Library news

Social distancing does not mean social isolation

POUGHKEEPSIE—All libraries in the Mid-Hudson Library System (MHLS) have closed the doors to their facilities in response to the public health crisis of the Coronavirus (Covid-19).

Nevertheless, all MHLS libraries are still serving their communities with digital collections and innovative approaches to delivering programs and services online and in nontraditional ways.

More than 300,000 residents in the MHLS region hold library cards and rely on libraries for access to information, education and cultural experiences, according to a press release, and libraries pride themselves on being available during critical times in their communities.

During the Coronavirus pandemic, libraries in the Hudson Valley are helping residents connect with online services. MHLS libraries work together to leverage local and state funds to provide a digital collection that includes eBooks, downloadable audiobooks, eMagazines, online courses and language learning software.

Some counties have invested in their libraries to help provide additional online resources such as streaming movies and genealogical research databases. To access the systemwide services listed above and to find out if your local library has more to offer, go to

Area libraries also offer programs to their communities through online platforms like Facebook—from story times and craft hours to how-to videos that show library patrons how to download a book. Many libraries are still available by phone to answer reference and research questions.

Libraries are also looking for ways to connect residents with healthy activities. Recommendations for nature walks and activities for school-age children, as well as ways to stay connected to family and friends, are frequently posted on libraries’ social media channels.

Local examples of these services follow.

—The Chatham Public Library is posting links to online story times (, virtual field trips ( and more. At the library’s Facebook page, readers can chat about what they’re reading in a Literary Salon. Check out the library’s website,, and email comments and questions to .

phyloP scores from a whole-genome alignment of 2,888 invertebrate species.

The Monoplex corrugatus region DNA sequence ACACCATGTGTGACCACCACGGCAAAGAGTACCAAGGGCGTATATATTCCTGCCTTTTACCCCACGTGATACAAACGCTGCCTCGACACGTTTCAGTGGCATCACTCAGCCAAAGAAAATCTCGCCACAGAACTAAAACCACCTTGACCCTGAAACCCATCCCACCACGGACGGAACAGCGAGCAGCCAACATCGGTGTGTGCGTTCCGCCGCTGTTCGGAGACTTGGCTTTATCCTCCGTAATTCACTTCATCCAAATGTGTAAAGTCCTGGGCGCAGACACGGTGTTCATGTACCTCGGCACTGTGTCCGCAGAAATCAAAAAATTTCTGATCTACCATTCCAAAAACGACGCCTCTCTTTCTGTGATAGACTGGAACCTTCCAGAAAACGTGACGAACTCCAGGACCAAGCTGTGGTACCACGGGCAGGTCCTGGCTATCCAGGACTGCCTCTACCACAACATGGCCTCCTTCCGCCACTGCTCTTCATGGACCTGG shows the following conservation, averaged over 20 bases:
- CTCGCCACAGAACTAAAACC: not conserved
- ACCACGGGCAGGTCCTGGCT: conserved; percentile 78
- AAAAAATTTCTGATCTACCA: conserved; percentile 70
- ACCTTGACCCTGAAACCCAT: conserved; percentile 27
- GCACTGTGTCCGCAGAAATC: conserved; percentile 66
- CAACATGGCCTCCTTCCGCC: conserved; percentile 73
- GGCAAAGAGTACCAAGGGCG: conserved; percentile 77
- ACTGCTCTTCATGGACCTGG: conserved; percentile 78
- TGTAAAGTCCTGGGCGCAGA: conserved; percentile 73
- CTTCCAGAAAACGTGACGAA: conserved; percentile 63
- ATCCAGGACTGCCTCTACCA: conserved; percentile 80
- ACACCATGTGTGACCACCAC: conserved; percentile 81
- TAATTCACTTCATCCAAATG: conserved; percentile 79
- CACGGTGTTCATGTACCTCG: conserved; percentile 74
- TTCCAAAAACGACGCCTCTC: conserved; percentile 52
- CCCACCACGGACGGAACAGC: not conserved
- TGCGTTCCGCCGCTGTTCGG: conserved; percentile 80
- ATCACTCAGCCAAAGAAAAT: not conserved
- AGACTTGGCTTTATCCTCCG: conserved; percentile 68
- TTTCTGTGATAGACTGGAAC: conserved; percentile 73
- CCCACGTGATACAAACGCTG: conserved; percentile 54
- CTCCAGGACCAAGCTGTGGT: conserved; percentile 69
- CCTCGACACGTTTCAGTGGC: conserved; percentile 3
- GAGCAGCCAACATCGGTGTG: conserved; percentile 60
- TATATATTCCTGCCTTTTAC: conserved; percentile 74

—The Roeliff Jansen Community Library in Copake offers a plethora of free online resources that can be accessed remotely. Some of these resources are:

—AudioBookCloud: Listen to thousands of free audiobooks, in English and Spanish, without having to worry about holds, returns or downloads. Books are always available, and no login is required

—RomanceBookCloud : Access more than 1,700 romance eBooks

—TeenBookCloud: Home to a wide selection of young adult and middle-grade novels, audiobooks, graphic novels, and more

—Libby: Borrow and download eBooks and audiobooks to a phone, tablet, or iPod with a library card

—Universal Class: Take part in hundreds of online classes spanning more than 30 topics, from accounting and stress management to philosophy and creative writing

—TumbleBooks and TumbleMath: Balance fun and education with this selection of eBooks, puzzles, lesson plans and more

—Kanopy: Watch up to 10 movies per month, free; children’s movies are unlimited

—Local residents can still access the Roe Jan Library’s free fiber optic Wi-Fi via the library parking lot, 9091 Route 22.

—The Valatie Free Library Facebook and Instagram pages offer authors reading from their books, including Laura Numeroff reading her book “If You Give a Mouse a Cookie,” with its multiple plot twists, and Bob Shea in a dramatic reading of his “Who Wet My Pants?”

For additional activities, the library’s web page,, offers links to Overdrive (download eBooks and audio books) and Kanopy (stream movies). Patrons will need their library card number for those services, but the library can help with that, as necessary: email , and they will respond with the account number and login instructions, if needed.

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